- He said an Indian secretly shot video of him consuming drugs; used it to blackmail for spot fixing
- The Harare-born cricket said he was blackmailed "post-dinner and drinks"
- The former cricketer did not name the businessman in question
Former Zimbabwe captain Brendan Taylor on Monday said is facing a multi-year ban from the ICC for failing to report a corrupt approach by an Indian businessman and also claimed that he was blackmailed after "foolishly" taking cocaine during that meeting.
In a detailed confession on social media, Taylor claimed that he was invited by the businessman to India to discuss "sponsorships" and the potential launch of a T20 event in Zimbabwe besides an offer of USD 15,000 in October 2019. He did not name the businessman in question.
"We had drinks and during the course of the evening they openly offered me cocaine, which they themselves engaged in, and I foolishly took the bait. I've gone over it a million times since and still feel sick to my stomach reliving that night and how they played me," Taylor wrote.
"The following morning, the same men stormed into my hotel room and showed me a video taken of me the night before doing cocaine and told me that if I did not spot fix at international matches for them, the video would be released to the public.
"I was cornered. And with 6 of these individuals in my hotel room, I was scared for my own safety. I'd fallen for it. I'd willingly walked into a situation that has changed my life forever."
The 35-year-old, who played 205 ODIs, 34 Tests and 45 T20s before retiring last year, now expects the ICC to ban him for not reporting the incident back then. The game's governing body is yet to comment on the matter.
"...the timing was such that we hadn't been paid for 6 months by Zimbabwe cricket and it was questionable whether Zimbabwe would be able to continue playing in the international arena," he said while trying to give his reasons for accepting the offer.
The Harare-born cricket said he was blackmailed "post-dinner and drinks".
BCCI Anti-Corruption Unit chief Shabir Hussein Shekhadam Khandwawala told PTI, "if the incident happened in India, we would like to know the details and if he has spoken to the ICC, we will seek the details from the global body.
"As of now, no one has contacted us but we would like to know more about the issue".
Taylor said he was also given a part payment to spot fix matches.
"I was handed the USD 15,000 but was told this was now a 'deposit' for spot fixing and that an additional USD 20,000 would be paid once the 'job' was complete.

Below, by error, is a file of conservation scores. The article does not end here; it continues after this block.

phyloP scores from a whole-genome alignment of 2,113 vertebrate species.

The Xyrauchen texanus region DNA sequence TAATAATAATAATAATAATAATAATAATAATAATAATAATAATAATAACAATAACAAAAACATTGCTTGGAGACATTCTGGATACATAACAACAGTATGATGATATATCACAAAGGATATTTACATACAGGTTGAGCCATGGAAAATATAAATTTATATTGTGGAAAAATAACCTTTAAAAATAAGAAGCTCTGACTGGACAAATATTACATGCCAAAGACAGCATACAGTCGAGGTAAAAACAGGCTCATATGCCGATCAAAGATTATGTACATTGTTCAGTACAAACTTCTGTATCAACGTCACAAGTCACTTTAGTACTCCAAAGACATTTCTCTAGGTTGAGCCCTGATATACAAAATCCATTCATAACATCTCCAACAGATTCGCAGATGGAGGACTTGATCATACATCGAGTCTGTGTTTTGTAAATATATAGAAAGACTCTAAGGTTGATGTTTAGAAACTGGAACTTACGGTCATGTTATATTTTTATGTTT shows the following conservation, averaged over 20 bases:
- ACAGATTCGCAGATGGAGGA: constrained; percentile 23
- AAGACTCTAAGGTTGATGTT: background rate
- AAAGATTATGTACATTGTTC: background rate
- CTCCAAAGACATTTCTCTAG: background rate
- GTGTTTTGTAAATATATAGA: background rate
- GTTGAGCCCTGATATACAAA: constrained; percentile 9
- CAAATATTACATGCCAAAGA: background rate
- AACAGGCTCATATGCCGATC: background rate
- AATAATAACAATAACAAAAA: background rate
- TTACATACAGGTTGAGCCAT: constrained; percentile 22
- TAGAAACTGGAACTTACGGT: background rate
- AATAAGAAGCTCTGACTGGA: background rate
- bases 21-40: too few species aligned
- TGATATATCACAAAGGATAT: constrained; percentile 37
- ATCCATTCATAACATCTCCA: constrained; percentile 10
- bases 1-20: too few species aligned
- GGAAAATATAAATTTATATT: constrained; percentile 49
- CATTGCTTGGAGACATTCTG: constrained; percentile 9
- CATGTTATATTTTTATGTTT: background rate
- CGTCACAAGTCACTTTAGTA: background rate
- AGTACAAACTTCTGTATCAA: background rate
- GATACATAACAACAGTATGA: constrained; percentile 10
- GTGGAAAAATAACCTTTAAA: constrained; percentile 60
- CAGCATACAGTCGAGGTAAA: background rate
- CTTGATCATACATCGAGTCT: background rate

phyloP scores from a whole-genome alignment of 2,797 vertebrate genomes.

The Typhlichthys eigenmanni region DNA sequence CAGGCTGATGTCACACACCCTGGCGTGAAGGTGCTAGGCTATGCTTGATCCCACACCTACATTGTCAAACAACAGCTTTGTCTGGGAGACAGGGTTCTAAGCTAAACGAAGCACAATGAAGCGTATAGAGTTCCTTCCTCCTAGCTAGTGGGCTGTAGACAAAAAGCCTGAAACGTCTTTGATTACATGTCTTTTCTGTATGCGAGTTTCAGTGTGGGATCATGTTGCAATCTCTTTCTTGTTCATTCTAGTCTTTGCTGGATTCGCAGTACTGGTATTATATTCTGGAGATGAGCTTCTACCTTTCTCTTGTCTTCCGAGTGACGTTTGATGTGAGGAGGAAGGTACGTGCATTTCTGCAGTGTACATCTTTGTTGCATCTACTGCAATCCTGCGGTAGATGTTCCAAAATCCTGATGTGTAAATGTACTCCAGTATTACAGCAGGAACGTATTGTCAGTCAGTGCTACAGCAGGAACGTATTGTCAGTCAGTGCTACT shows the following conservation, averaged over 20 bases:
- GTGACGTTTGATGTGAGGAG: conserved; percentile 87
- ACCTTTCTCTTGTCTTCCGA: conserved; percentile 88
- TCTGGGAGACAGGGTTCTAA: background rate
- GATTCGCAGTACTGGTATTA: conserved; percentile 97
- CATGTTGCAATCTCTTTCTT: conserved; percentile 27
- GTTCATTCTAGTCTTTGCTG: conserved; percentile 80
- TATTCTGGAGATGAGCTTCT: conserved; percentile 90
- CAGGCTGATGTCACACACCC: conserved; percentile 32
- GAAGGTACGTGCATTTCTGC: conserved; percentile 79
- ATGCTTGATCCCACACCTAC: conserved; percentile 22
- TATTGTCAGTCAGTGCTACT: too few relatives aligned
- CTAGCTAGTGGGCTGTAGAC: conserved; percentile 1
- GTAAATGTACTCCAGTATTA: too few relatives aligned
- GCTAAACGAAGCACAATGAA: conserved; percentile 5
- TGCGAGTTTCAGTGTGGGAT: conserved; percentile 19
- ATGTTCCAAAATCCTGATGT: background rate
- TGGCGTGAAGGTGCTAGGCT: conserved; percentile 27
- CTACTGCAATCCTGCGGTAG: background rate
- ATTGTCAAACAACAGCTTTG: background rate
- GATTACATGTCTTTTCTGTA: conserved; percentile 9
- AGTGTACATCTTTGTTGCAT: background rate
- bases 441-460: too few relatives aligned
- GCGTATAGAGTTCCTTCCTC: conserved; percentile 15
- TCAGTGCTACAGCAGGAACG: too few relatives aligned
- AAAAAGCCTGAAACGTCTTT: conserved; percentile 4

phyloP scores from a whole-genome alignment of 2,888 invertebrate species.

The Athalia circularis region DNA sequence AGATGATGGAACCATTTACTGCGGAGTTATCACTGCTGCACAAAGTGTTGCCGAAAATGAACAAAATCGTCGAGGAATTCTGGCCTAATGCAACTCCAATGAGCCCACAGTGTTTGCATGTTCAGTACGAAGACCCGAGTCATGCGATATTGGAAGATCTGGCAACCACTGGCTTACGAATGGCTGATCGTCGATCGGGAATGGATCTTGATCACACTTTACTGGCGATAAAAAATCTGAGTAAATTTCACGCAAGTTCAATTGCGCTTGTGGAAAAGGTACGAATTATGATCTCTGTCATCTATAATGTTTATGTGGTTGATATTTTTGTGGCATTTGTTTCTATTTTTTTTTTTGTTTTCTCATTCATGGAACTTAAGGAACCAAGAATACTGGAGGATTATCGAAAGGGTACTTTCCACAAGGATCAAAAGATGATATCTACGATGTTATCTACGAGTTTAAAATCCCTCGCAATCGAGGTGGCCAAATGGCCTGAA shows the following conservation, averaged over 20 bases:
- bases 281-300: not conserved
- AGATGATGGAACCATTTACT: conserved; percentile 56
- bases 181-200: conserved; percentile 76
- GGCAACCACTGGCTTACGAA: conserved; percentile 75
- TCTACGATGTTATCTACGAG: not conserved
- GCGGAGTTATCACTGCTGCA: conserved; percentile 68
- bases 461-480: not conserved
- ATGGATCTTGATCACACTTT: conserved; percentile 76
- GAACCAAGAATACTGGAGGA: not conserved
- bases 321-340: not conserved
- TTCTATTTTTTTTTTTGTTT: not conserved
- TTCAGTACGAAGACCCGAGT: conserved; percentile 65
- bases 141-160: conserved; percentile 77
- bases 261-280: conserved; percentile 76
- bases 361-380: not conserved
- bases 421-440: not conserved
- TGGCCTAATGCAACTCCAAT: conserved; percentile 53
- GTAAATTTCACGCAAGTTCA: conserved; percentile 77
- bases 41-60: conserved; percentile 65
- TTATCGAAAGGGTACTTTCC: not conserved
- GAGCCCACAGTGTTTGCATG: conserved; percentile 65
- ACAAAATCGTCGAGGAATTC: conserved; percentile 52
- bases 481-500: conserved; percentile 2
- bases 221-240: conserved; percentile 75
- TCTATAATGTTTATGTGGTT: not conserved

"I took the money so I could get on a plane and leave India. I felt I had no choice at the time because saying no was clearly not an option. All| knew was | had to get out of there.
"When I returned home, the stress of what had taken place severely impacted my mental and physical health. I was a mess. I was diagnosed with shingles and prescribed strong anti-psychotic medication - amitriptyline."
Taylor decided to report the incident to the ICC four months later and said he delayed it to protect his family.
"The 'businessman' wanted a return on his investment which I could not and would not give. It took me 4 months to report this offence and interaction to the ICC.
"I acknowledge this was too long of a time but I thought I could protect everyone and in particular, my family. I approached the ICC on my own terms and | hoped that if | explained my predicament, my genuine fear for our safety and wellbeing, that they would understand the delay.
"Unfortunately, they did not, but I cannot feign ignorance in this regard. I have attended many anti-corruption seminars over the years and we know that time is of the essence when making reports."
Taylor insisted that he has never been involved in any wrongdoing on the field.
"I would like to place on record that I have never been involved in any form of match-fixing. I may be many things but I am not a cheat. My love for the beautiful game of cricket far outweighs and surpasses any threats which could be thrown my way.
"As a result of approaching the ICC, I attended multiple interviews and engagements and was as honest and transparent as I could be during their investigations. Inside and outside I was beating myself up and I still wish I had sought support and advice earlier for a multitude of reasons.
"That being said, the ICC are taking the decision to impose a multi-year ban on my international cricketing career. I humbly accept this decision and only hope that my story will be used as a means of encouragement for cricketers to report any approaches early."
Taylor will also be spending time in a rehab centre to get his life back on track. "And so, I would also like to let you know that on Tuesday the 25th of January I am checking into a rehabilitation centre to get clean and to get my life back on track.
"I have to tell my story now because I know people will want to hear from me. To try and understand what led to this point. But for many weeks I will be away and trying to get better.
"To end I need to let you know I am sorry for those I have hurt. I am sorry for those I have let down," he added.
(Reported by PTI)